Nature “My Life As a Turkey”
Nov. 16, 2011
When wildlife artist and naturalist Joe Hutto wants to “talk turkey,” he means something quite different than you might think, because he actually speaks the language of wild turkeys. And having spent more than a year as the full-time parent of a clutch of young turkeys, he learned much more than just how to talk turkey. What started as an informal science experiment became a very personal, very emotional journey that ended up changing his life in ways he could never have imagined. Based on his true story, My Life as a Turkey recreates Hutto’s moving tale of raising wild turkey hatchlings in Florida’s Flatwoods. Nature: My Life as a Turkey airs Wednesday, November 16, 2011 at 8 p.m. on Eight, Arizona PBS.
Already possessing a broad background in the natural sciences, Joe Hutto had a life-long interest in and experience with “imprinting” young animals. Imprinting refers to that first moment of life when some creatures form an instant connection with the individual they forever recognize as their mother. It had long been Hutto’s hope to learn about the secret world of wild turkeys by having young turkey chicks, called poults, imprint on him, but obtaining wild turkey eggs or young poults had proven to be next to impossible. So when he arrived home one day to find a bowl filled with wild turkey eggs on his doorstep, he went out immediately to obtain an incubator, determined to become their mother. He had no idea what kind of relentless task he was about to commit himself to.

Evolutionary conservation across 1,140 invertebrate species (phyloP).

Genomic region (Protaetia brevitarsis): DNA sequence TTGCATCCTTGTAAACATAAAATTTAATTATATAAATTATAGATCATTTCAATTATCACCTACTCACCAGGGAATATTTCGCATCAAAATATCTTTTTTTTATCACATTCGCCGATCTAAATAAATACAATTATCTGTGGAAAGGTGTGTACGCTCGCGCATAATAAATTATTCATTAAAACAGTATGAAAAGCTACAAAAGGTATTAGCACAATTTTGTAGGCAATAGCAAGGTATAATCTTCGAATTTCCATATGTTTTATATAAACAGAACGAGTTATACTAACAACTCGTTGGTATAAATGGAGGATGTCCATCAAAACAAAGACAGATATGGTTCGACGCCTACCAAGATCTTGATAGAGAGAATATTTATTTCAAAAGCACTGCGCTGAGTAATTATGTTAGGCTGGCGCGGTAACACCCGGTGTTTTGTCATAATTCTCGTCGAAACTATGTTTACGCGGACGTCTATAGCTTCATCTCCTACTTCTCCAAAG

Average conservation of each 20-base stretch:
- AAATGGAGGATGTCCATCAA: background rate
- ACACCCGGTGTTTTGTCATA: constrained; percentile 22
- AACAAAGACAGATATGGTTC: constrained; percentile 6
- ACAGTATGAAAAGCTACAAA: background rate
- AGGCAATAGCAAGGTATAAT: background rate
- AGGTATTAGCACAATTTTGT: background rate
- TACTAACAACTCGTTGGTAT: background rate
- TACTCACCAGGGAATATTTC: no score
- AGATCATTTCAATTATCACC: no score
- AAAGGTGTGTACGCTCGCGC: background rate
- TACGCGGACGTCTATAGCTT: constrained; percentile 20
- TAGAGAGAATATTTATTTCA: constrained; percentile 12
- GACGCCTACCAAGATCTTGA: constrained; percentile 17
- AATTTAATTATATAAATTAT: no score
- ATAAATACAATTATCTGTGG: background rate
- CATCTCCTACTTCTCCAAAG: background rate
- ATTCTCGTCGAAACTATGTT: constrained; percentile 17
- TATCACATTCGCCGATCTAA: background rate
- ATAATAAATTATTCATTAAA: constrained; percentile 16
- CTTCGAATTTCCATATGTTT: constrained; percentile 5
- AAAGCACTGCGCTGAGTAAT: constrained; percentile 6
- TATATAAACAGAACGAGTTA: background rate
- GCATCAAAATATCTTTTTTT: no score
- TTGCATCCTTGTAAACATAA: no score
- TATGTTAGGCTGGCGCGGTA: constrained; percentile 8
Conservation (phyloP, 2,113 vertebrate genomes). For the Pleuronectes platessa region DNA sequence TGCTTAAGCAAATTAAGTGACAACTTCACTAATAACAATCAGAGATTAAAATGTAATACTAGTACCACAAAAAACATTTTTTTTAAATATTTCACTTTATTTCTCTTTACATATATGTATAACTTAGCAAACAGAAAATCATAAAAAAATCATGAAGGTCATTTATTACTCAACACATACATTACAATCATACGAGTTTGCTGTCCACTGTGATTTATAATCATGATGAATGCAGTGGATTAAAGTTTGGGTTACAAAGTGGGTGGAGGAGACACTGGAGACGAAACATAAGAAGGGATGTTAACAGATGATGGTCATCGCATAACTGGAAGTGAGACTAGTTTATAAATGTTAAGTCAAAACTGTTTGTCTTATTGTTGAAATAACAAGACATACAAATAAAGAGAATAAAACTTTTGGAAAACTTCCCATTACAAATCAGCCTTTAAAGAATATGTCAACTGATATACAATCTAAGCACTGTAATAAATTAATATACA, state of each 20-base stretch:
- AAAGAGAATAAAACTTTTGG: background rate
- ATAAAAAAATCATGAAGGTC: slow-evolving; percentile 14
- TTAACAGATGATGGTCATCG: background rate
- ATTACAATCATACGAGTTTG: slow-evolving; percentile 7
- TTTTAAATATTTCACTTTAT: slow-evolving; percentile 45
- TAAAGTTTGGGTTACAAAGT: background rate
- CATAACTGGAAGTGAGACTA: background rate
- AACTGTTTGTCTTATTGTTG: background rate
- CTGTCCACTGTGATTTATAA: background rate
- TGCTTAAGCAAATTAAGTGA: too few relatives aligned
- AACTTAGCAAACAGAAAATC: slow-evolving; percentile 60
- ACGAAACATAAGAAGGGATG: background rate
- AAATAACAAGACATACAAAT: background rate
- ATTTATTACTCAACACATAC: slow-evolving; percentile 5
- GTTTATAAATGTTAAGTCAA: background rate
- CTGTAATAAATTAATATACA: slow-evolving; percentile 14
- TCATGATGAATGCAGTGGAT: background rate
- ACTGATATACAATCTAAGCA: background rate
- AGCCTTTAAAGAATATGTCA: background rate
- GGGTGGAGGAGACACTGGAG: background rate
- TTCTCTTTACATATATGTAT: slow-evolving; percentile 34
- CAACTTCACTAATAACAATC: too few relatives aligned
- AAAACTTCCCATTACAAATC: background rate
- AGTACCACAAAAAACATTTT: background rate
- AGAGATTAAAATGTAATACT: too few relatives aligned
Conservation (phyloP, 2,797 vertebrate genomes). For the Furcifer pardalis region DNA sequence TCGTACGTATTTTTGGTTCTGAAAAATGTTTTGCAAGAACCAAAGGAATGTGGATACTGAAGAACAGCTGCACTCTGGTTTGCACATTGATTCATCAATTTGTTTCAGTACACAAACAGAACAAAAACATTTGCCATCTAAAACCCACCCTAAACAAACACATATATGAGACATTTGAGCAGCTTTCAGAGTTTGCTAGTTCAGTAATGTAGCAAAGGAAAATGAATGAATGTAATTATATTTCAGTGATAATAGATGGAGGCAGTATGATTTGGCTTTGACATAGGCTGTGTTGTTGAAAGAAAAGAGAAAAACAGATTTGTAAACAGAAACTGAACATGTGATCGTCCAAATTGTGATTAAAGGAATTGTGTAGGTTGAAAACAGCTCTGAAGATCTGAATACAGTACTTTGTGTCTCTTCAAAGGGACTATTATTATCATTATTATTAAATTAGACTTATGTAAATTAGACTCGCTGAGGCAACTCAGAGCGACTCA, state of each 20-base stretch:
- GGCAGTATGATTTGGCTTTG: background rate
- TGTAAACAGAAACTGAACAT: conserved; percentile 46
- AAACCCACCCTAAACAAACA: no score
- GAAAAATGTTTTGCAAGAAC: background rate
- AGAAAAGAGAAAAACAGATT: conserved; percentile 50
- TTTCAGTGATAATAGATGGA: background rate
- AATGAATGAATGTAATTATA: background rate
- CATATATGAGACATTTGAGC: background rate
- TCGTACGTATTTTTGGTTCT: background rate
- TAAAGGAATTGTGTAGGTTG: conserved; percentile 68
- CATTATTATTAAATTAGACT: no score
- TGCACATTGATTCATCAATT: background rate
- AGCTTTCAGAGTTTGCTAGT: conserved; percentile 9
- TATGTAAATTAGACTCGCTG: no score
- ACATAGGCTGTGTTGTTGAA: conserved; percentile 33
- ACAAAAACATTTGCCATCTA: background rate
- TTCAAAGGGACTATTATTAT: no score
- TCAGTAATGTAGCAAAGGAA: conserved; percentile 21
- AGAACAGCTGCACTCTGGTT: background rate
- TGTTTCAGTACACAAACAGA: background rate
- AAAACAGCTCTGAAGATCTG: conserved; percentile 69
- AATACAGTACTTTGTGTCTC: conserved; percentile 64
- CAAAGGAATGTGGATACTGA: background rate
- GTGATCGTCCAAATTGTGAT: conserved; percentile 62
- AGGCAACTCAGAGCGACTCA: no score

He began speaking with them even before they hatched, and bonded with them as they emerged from their shells. Then, day after day, he lived as a turkey mother, taking on the fulltime job of raising 16 turkey chicks. It was a role he would learn from scratch and leave him caught up in wonder. There was little he could teach them that they did not already know, but he showed them the lay of the land and protected them from harm as best he could. It seemed they had much more to teach him. The level of awareness and sensitivity of his young family to the world around them simply transcended anything he had experienced before. He learned their individual idiosyncrasies and voices, and became especially fond of two he named Sweet Pea and Turkey Boy. Sweet Pea was a snuggler, and Turkey Boy the bold rascal of the bunch.
During their time together, Hutto dutifully cared for his charges around the clock, roosting with them, taking them on foraging trips and grasshopper hunts, coping with snake invasions, immersing himself in their world. In the process, they revealed their charming curiosity, survival instincts, and surprising intellect. Life was good. But eventually, things changed. His children grew up, and Hutto had to let them go off on their own. It was harder than he ever imagined.